Queensland, located in the northeastern region of Australia, shares its borders with New South Wales to the south, South Australia to the southwest, and the Northern Territory to the west. The Coral Sea and the Pacific Ocean embrace its eastern coastline, providing a stunning seascape. Spanning a total area of 668,207 square miles, Queensland is the country's second-largest state.
The geography of Queensland consists of various regions, each with its distinct topographical features. The Great Dividing Range, which stretches from the northeastern corner of the state to the southeastern border, plays a significant role in shaping the state's geography. The eastern side of the range is characterized by lush coastal plains, while the western slopes lead to expansive inland plains.
The coastal plains, home to a large part of Queensland's population, feature fertile soils and a subtropical climate, fostering thriving agricultural communities. The Great Barrier Reef, the world's largest coral reef system, lies along the northeastern coast, offering a vibrant ecosystem and attracting millions of tourists annually.
Moving inland, the Eastern Highlands, comprising ranges and plateaus, rise dramatically from the coastal plains. The most famous among these plateaus is the Atherton Tablelands, which is well-known for its stunning landscapes, rich biodiversity, and fertile volcanic soils.
To the west of the Great Dividing Range, vast pastoral lands cover the Brigalow Belt, Mulga Lands, and Mitchell Grass Downs. These semi-arid regions support extensive grazing and livestock industries due to their expansive grasslands.
Queensland's arid Outback region, which includes the Channel Country, lies even further west. This area is characterized by its network of intertwined rivers and channels, which occasionally flood during the rainy season, creating a lush, temporary wetland environment that supports diverse flora and fauna.
In the far northwest, the Gulf Country, with its savannah woodlands and grasslands, borders the Gulf of Carpentaria. This region serves as a vital ecological corridor, supporting a wide range of wildlife species.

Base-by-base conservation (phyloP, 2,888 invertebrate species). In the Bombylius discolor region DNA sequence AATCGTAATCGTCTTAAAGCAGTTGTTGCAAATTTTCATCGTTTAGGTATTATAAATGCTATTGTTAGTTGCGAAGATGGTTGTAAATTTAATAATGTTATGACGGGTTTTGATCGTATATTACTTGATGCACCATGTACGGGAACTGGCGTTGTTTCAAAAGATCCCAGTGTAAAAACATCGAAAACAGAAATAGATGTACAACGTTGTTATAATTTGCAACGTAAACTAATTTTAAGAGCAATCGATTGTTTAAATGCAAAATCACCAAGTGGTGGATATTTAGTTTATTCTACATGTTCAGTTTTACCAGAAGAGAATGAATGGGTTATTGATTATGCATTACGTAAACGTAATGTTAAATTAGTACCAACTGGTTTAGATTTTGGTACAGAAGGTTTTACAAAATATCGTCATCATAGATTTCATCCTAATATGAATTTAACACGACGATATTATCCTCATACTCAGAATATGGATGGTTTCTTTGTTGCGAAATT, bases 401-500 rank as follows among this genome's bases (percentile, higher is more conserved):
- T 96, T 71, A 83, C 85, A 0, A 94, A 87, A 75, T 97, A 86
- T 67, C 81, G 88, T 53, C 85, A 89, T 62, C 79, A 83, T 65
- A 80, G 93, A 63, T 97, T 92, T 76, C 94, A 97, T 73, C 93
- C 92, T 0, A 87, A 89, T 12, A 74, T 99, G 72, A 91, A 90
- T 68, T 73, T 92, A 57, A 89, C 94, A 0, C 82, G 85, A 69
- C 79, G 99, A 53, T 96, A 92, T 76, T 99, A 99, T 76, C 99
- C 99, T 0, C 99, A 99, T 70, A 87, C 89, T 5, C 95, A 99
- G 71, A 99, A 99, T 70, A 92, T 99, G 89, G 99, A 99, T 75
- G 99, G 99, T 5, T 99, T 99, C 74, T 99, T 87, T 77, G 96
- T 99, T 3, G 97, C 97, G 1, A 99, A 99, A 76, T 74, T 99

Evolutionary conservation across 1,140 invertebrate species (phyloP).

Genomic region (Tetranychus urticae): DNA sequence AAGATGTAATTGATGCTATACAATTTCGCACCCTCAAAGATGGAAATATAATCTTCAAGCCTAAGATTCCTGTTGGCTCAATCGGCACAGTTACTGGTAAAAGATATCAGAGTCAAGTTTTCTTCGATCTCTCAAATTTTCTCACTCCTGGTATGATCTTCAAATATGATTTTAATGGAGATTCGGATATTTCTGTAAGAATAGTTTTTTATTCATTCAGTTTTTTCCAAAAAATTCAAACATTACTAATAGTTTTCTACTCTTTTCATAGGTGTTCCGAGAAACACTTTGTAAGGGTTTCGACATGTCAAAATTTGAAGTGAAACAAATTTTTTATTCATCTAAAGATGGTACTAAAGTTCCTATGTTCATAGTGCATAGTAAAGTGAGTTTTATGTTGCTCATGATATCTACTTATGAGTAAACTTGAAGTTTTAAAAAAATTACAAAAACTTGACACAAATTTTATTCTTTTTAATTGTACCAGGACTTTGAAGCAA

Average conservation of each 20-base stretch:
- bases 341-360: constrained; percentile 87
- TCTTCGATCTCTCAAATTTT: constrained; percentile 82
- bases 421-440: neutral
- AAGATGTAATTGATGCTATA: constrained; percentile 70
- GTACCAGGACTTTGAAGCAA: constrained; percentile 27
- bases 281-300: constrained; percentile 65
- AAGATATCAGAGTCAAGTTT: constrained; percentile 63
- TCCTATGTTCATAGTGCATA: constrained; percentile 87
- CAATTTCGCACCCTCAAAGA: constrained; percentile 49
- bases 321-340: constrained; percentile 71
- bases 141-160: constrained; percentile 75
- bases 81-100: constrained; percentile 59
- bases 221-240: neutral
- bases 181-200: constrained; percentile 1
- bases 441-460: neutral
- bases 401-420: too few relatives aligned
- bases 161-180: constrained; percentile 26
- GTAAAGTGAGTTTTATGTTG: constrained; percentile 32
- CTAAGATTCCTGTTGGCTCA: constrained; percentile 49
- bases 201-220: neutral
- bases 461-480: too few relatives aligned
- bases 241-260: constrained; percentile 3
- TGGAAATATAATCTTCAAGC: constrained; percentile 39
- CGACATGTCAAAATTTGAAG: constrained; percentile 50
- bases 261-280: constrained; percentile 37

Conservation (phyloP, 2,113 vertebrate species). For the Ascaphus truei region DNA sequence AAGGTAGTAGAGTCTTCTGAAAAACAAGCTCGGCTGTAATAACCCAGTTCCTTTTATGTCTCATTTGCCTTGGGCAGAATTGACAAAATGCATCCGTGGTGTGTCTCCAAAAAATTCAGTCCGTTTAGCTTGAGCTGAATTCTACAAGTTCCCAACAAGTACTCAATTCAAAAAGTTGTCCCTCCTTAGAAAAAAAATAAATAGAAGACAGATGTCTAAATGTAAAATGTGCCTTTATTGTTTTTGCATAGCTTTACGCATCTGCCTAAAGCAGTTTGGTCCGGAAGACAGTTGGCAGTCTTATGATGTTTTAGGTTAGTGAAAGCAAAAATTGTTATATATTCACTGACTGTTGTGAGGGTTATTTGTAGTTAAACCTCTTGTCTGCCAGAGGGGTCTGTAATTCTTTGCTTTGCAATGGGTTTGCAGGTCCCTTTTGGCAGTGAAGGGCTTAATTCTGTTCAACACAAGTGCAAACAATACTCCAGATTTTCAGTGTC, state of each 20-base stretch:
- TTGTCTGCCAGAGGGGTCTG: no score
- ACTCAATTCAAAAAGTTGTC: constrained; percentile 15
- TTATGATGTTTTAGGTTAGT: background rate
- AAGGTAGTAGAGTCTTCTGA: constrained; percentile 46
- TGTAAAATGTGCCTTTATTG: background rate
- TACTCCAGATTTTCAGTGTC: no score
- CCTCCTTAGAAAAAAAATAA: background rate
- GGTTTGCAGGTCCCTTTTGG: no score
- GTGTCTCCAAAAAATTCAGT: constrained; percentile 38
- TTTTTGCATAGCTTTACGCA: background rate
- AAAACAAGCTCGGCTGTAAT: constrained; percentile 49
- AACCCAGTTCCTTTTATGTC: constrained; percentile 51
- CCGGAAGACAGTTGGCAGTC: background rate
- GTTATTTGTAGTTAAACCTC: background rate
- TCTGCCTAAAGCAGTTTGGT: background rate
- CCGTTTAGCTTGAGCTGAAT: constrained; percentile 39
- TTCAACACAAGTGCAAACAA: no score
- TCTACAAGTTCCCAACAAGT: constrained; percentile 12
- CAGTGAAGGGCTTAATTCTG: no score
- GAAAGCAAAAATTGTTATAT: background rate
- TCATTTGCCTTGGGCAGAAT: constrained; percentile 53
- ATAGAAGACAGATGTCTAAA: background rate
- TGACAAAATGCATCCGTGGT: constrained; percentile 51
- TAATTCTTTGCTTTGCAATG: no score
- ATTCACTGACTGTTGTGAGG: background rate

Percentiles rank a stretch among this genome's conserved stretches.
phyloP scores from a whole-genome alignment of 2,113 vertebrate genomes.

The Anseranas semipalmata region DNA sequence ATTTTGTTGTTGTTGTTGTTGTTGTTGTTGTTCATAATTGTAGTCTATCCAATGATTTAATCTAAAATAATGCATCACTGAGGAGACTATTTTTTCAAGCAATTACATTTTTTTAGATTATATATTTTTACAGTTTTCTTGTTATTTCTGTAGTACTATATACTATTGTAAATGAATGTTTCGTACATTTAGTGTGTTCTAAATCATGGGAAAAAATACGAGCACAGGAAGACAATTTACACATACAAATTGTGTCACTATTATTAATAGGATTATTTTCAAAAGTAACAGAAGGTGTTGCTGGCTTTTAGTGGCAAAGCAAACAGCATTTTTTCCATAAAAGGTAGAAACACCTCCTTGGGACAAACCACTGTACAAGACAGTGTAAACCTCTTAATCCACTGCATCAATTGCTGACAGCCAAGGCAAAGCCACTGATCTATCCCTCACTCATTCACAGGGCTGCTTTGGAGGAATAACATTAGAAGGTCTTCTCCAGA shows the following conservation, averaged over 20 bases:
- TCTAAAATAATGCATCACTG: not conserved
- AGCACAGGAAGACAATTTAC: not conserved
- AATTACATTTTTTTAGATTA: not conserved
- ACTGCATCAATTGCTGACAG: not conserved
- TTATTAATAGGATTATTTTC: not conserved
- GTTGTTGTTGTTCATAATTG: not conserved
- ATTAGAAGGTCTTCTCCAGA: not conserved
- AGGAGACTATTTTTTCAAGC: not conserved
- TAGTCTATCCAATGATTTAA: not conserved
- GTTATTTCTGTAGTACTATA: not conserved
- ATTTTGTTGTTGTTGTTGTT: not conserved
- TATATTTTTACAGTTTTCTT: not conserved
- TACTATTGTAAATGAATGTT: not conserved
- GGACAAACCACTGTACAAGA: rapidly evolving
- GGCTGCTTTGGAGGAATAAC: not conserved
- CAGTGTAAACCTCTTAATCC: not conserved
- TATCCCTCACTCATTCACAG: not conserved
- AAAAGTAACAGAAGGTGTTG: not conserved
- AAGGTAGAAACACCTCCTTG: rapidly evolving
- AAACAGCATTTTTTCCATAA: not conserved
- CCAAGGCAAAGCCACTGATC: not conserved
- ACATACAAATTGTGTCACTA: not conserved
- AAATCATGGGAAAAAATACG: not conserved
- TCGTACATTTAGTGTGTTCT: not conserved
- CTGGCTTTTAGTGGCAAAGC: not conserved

Queensland boasts a multitude of significant rivers and bodies of water, shaping its geography and supporting its thriving ecosystems. The largest river system in the state is the Fitzroy River Basin, which drains an area of approximately 55,000 square miles. Other major rivers include the Burdekin, Condamine-Balonne, and Diamantina rivers, each playing a crucial role in the state's water resources, agriculture, and natural habitats.
The State of Queensland is administratively divided into 322 counties and 5,319 parishes. In addition to this, there are about 77 local government areas in Queensland, which consist of several shires, cities, and towns. Covering a total land area of 1,852,642 sq.km, The State of Queensland is Australia’s 2nd largest State and the 6th largest country subdivision in the world. Located along both sides of the Brisbane River in the state’s southeastern part is Brisbane – the capital, the largest and the most populous city in Queensland. It is Australia’s 3rd most populous city. This port city also serves as an important transport hub.
Queensland is a large state that is located in the northeastern part of Australia. It is geographically positioned in the Southern and Eastern hemispheres of the Earth. Queensland is bordered by the states of New South Wales in the south; South Australia in the south-west and Northern Territory in the west. It is bounded by the Coral Sea and the Pacific Ocean in the east. In the north, the Torres Strait separates Queensland/Australian mainland from the island nation of Papua New Guinea. The Gulf of Carpentaria surrounds the western part of the Cape York Peninsula in northern Queensland.
Regional Maps: Map of Oceania
|Legal Name||State of Queensland|
|ISO 3166 Code||US-AU_QS|
This page was last updated on April 13, 2023